8. I believe Blizzard games have 3 regions to choose from Americas, Asia and Europe. As a player you can choose to play in any of them, no matter where you live, but most players will choose a region that favors their ping and/or timezone. In their Battle.Net app you get too choose one of the regions before launching the game, data is not shared between regions. The tournaments that they host are mostly region based, they probably pick a time that suits most people in that region. For large global tournaments they can take the top teams from every region and fly them over to a single location. Is that what you were looking for?
  9. Mussi

    3ds max reduce poly count

    Have you tried "collapsing" the modifiers? The option is available when you right click your modifier.
  10. I'm sorry, I don't understand what you're saying. If you'd like, maybe you could explain it with some pseudo code? In any case, decoupling simulation from rendering should not drop your frame rate. That being said, you don't have to use a fixed timestep, if variable deltas work for you then use that. However you mentioned the problem of tunneling in your op, if you want to prevent that you'll have to take special care for when your deltas become too large.
  11. No. Generally your FPS will be higher than your simulation rate. Say you have a moving ball, in state 1 it's at x=0 and in state 2 it's at x=10. Now as you are accumulating to go to state 3, you can render the ball being somewhere between x=0 and x=10 by simply interpolating based on how much time there is left to the next state. If your halfway through to the next state, you render the ball at x=5. To put it another way, say you simulate at 10Hz and render at 100fps, if all you do is render the result of one simulation, you'll be rendering the exact same thing 10 times over. This will look the same as rendering at 10fps. If instead you take the results of two states and interpolate between them, you'll see a smooth transition from one state to the other in a time period of 10 frames. This does mean some delay is introduced (1 / simulation rate), since you need two states to interpolate.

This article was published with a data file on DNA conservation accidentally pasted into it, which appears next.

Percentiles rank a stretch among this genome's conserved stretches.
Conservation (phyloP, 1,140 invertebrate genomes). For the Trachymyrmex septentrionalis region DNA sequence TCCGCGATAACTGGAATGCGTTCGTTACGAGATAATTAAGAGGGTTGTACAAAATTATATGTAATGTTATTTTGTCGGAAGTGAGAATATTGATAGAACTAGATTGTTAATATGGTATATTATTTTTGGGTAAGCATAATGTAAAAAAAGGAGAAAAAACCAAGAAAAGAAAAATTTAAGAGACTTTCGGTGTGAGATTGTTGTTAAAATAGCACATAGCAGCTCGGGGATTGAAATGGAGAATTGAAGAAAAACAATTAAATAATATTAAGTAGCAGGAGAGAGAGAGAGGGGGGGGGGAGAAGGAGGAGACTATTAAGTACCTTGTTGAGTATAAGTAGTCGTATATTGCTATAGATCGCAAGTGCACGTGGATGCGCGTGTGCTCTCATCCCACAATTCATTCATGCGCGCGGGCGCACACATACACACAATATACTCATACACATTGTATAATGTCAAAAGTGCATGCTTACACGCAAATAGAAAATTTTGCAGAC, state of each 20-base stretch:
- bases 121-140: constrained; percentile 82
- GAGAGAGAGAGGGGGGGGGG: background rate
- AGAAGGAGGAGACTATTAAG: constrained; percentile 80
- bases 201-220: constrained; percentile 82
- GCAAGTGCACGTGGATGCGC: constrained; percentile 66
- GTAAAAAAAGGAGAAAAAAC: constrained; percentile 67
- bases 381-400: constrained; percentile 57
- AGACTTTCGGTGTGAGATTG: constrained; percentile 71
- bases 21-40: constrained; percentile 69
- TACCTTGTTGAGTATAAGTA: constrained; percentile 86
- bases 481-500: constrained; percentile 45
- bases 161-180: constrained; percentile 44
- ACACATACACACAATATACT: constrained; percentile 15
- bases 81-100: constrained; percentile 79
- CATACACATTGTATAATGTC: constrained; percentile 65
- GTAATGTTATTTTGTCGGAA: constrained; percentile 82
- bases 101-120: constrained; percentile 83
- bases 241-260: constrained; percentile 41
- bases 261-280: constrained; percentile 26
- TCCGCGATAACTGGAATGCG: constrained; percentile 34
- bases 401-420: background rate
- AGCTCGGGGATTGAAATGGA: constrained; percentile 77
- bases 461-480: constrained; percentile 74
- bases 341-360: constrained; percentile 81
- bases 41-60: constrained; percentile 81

12. This is done by decoupling simulation rate from frame rate. Generally when people talk about 3 frames for recovery, they are actually talking about 3 ticks/steps of game simulation, not the actual displayed frames (though these can be the same). There's a great article about this that you can find here.
  13. Kryptonite. On a more serious note, ask for past responsibilities, recent problems they've encountered and how they went about trying to solve those problems. An extra interviewer in the room is also nice to have if you can spare one. Also remember that an interview is a two way street, the perfect candidate might turn you down if you don't come of right.
  14. You also reduce power consumption, which is very important om mobile but also for desktop. It's more eco friendly and makes your graphics card not heat up as much (in some setups overheating can be a problem). A totally different reason to cap rendering is to reduce screen tearing. This is achieved by using v-sync, which syncs your fps up with the refresh rate of your monitor but comes with a small latency cost. For high twitch games like most first person shooters, players will usually disable v-sync.